Meg: It doesnt have to women, but for me its more about encouraging people do what aligns with their true self or what makes them feel like they had a good days work.
Kat: I love that you focus on women, I get it lets all be inclusive but its also cool to empower women and create the opportunity for a woman to make a living wage. If a woman wants to grow dye plants she can do that or earn a living sewing or weaving, she has that opportunity.
Anna: I heard rumor that you are going to be expanding into wool and making yarn, is that true?
Meg: Yes. Right now I am working with an alpaca farmer here in southern Utah.
Kat: You also have a focus on teaching these things too right?
Meg: Yeah, I just think having access to education is really empowering for a community.
Anna: Are you teaching classes right now?
Meg: Not right now but I would definitely love to.
Kat: You talked about how this all started in college but was there any indication in your childhood that you would end up working with natural dyes and textiles?
Meg: As a child I really did love flowers and plants and I really liked colors, that might sound weird but I would spend hours sorting colors.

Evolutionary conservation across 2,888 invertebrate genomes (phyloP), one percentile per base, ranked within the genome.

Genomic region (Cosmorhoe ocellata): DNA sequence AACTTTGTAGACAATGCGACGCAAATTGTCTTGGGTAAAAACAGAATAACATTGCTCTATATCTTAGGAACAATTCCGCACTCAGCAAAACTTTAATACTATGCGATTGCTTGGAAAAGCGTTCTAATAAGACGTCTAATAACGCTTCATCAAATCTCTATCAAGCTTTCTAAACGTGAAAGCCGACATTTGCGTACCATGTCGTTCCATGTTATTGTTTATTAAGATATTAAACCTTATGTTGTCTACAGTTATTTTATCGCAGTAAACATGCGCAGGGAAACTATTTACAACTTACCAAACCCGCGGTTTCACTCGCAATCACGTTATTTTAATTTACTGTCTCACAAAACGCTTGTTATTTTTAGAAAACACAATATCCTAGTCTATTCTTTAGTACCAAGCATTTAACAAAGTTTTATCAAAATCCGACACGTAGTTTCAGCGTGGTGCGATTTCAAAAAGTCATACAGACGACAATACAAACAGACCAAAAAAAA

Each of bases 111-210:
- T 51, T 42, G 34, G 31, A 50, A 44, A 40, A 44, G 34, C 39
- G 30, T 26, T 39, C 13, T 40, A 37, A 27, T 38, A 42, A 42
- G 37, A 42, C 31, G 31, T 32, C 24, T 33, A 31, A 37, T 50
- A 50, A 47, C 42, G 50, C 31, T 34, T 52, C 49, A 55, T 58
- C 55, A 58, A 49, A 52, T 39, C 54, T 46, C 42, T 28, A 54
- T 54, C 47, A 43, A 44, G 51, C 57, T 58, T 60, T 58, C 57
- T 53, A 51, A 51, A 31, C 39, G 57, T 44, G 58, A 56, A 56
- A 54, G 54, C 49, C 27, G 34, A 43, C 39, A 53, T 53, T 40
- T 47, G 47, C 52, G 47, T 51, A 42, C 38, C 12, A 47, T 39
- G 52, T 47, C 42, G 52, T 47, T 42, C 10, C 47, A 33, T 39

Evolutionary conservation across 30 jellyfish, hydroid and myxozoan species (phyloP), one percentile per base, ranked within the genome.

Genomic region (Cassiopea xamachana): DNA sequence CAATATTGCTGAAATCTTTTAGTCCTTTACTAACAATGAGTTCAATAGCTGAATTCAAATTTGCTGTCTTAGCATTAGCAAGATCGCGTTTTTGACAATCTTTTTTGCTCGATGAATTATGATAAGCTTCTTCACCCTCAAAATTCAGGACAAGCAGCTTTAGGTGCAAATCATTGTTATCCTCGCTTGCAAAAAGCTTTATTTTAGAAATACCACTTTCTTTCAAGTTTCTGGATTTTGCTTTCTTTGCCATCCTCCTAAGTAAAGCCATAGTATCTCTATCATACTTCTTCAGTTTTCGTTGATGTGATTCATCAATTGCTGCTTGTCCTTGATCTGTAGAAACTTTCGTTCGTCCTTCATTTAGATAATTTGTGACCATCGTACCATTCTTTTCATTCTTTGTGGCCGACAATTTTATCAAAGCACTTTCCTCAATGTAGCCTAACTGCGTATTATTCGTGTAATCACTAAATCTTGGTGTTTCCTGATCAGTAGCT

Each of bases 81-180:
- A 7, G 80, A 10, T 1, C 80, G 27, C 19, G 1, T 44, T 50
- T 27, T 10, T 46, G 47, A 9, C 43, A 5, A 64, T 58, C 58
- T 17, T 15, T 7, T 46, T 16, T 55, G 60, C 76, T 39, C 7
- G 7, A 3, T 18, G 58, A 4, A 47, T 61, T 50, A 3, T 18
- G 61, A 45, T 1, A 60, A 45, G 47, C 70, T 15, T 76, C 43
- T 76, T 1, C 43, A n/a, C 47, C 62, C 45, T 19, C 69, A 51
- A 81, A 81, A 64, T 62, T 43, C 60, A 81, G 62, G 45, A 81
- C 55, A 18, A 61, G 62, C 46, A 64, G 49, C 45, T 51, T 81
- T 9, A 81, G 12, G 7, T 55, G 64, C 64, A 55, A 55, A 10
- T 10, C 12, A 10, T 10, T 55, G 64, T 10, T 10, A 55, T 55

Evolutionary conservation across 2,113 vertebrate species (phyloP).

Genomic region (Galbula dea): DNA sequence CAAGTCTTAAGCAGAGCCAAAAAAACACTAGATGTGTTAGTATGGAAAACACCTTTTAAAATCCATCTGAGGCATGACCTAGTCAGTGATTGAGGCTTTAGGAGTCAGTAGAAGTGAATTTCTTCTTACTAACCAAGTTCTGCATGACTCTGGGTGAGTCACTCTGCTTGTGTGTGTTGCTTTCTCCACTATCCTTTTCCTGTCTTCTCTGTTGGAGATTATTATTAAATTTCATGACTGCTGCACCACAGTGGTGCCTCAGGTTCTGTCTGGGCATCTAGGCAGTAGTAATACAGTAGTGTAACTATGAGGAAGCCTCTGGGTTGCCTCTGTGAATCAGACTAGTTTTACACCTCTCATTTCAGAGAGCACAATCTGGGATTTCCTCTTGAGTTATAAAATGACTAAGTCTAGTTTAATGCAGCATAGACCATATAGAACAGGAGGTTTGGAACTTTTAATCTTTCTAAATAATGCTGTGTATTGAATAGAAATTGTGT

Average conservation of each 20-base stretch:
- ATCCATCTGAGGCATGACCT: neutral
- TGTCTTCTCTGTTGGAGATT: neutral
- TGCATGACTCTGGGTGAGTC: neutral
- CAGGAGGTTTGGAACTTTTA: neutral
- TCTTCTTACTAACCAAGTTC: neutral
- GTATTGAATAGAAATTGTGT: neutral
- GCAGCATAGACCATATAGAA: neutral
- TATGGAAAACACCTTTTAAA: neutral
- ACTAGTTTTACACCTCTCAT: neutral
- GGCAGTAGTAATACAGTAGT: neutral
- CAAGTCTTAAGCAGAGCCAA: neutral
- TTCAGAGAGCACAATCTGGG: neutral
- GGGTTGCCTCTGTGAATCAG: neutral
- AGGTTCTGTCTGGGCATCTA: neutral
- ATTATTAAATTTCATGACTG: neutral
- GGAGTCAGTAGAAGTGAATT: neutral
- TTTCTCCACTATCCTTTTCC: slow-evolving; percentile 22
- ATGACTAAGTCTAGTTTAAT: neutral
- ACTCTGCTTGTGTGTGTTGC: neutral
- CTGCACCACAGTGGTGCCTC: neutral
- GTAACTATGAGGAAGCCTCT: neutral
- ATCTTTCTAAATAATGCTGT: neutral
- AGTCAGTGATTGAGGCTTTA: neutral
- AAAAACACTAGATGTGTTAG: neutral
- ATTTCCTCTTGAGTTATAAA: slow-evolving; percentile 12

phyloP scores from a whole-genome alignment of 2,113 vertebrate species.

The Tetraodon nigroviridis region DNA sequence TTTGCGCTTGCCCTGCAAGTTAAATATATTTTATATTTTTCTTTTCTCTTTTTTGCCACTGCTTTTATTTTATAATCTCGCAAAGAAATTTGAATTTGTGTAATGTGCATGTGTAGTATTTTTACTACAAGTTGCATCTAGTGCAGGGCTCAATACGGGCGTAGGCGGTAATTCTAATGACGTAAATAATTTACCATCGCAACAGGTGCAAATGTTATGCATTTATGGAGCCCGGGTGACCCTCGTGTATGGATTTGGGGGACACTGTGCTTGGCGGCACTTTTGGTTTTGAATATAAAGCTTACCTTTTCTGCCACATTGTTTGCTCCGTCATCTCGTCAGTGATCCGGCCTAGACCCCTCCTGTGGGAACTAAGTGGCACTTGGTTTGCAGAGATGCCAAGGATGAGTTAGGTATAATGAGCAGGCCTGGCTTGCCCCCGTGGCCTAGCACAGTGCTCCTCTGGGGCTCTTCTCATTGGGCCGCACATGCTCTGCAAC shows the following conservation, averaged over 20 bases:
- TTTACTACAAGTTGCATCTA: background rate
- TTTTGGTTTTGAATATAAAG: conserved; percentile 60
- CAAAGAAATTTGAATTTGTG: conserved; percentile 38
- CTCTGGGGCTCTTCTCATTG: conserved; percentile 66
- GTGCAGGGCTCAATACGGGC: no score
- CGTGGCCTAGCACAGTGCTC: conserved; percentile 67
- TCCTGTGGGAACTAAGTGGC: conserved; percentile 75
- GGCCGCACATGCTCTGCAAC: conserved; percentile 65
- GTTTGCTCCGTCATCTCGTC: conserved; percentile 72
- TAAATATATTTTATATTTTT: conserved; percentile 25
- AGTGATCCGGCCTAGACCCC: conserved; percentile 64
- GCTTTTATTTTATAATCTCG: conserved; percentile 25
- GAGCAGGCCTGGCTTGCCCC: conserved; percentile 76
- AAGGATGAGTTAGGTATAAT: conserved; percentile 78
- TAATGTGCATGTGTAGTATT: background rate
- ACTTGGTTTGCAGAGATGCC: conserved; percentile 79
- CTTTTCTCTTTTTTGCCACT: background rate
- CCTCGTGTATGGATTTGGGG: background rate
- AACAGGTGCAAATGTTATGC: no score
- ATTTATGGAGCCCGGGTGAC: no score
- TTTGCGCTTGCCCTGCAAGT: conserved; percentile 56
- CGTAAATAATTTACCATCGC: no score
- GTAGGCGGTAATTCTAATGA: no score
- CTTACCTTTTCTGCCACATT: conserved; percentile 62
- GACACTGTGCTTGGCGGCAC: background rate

Kat: You also see things and feel things in color so no wonder you are very hyper focused on color right?
Meg: Yeah, it influences me a lot. In home economics in 7th grade I am pretty sure I had my friends sew my shorts for me so I did not expect that in college I would want to spend all of my time in the sewing lab. I wish I could have found out earlier that I wanted to go in that direction, but its alright it all works out. I never would have thought of getting into textiles without just trying those classes.
Anna: What does slow crafted mean? We mentioned it in your intro but for those who arent familiar with that idea how would you define slow crafted?
Meg: Slow crafted is about being very connected to the process. One of the ways I describe my company is a process based company. The environmental aspect is very much a focus, but so is who are the people and how are they being treated. So paying close attention to the entire process and making sure it has a positive impact on the people and the land and not just making it about the end result. The people aspect is really important, like when I go visit my seamstresses, we're laughing and talking and they love this work, it makes them happy and thats what I am looking for. I dont want someone to be doing something if thats not really what they want to be doing.